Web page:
The Great Dissenter

A few years ago when I was teaching American History and in a section on the Supreme Court and “famous cases” I actually read the dissent of John Marshall Harlan in the case of “Plessy vs. Ferguson.” One man dissented in a time when the Supreme Court routinely upheld Jim Crow laws on a unanimousContinue reading “The Great Dissenter”

Learning from histories

I’ve been on a wonderful trip with our in-laws through Pennsylvania. Gettysburg. Lancaster. Philadelphia. As I’ve taken this trip, especially in Lancaster, PA, where James Buchanan and Thaddeus Stevens both resided, I’ve learned all over again it’s not about history. It is histories. We don’t get the the whole story a lot of the timeContinue reading “Learning from histories”

Thoughts on Independence Day, Part 2

Few men have virtue enough to withstand the highest bidder. —¬†GEORGE¬†WASHINGTON However [political parties] may now and then answer popular ends, they are likely in the course of time and things, to become potent engines, by which cunning, ambitious, and unprincipled men will be enabled to subvert the power of the people and to usurpContinue reading “Thoughts on Independence Day, Part 2”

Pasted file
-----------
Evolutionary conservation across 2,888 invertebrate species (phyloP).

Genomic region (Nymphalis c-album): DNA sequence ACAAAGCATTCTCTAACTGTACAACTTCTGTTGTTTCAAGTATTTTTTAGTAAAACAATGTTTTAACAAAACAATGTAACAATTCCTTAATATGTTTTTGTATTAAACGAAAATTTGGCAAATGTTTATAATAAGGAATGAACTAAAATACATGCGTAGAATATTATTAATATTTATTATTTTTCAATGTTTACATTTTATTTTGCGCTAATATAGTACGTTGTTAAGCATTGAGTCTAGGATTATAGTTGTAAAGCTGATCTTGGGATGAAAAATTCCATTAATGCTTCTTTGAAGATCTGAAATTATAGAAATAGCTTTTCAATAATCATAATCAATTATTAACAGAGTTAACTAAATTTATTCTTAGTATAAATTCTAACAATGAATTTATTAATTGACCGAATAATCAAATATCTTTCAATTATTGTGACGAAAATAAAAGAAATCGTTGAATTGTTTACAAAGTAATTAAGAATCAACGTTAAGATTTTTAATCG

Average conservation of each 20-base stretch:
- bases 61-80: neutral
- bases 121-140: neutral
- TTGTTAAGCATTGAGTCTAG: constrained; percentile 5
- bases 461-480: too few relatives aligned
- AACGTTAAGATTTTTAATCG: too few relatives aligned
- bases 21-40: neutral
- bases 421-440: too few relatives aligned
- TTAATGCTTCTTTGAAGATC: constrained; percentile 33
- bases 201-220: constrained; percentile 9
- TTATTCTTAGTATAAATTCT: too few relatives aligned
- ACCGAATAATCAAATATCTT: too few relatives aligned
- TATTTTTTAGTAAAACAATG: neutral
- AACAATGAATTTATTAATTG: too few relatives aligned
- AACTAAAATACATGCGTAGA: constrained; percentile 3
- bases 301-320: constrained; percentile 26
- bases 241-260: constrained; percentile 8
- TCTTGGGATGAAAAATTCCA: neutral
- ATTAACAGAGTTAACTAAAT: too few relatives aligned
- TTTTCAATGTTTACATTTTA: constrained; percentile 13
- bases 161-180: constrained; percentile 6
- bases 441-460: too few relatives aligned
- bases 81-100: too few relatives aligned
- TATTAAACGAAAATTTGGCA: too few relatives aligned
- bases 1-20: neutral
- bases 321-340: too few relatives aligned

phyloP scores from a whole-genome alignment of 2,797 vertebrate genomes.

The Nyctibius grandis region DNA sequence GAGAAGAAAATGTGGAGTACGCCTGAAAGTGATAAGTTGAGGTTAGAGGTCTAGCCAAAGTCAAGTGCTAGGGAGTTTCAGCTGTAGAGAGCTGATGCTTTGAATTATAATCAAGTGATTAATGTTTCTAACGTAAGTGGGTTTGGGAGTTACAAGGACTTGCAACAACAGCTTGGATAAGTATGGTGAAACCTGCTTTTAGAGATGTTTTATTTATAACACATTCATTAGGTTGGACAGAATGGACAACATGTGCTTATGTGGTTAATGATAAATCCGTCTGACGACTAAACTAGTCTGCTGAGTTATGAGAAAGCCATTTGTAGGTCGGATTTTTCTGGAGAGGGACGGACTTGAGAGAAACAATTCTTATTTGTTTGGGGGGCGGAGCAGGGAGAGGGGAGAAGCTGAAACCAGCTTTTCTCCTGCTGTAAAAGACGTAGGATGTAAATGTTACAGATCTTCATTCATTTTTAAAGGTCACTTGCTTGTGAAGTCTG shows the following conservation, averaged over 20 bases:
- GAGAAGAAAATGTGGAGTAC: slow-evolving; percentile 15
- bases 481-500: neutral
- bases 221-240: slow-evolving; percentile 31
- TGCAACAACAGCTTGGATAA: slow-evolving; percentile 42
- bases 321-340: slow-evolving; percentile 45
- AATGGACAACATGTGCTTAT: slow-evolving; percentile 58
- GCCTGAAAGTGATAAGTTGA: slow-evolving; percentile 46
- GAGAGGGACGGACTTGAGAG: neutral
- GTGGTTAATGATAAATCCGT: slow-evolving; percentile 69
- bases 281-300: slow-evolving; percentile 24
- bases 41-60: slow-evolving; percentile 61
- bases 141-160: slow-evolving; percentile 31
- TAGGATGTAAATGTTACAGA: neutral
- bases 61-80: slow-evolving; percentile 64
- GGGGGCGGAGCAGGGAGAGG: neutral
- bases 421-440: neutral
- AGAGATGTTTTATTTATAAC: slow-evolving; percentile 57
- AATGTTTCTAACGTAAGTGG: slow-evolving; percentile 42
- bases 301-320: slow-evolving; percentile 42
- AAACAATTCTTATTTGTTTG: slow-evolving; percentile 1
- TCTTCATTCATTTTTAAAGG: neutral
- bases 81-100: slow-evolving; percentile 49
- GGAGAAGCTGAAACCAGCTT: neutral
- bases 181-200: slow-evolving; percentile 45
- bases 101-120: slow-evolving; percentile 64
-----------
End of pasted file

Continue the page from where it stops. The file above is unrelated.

How did we get “wedge issues?”

In American politics, we call them “wedge issues.” These days, it can be just about anything. But, generally, it’s throwing something out there for “discussion” that won’t get discussion because the person throwing it out knows everyone has a pre-fabricated response. Gay Marriage Racism Poverty Immigration Abortion Wedge issues. When did we get “wedge issues?”Continue reading “How did we get “wedge issues?””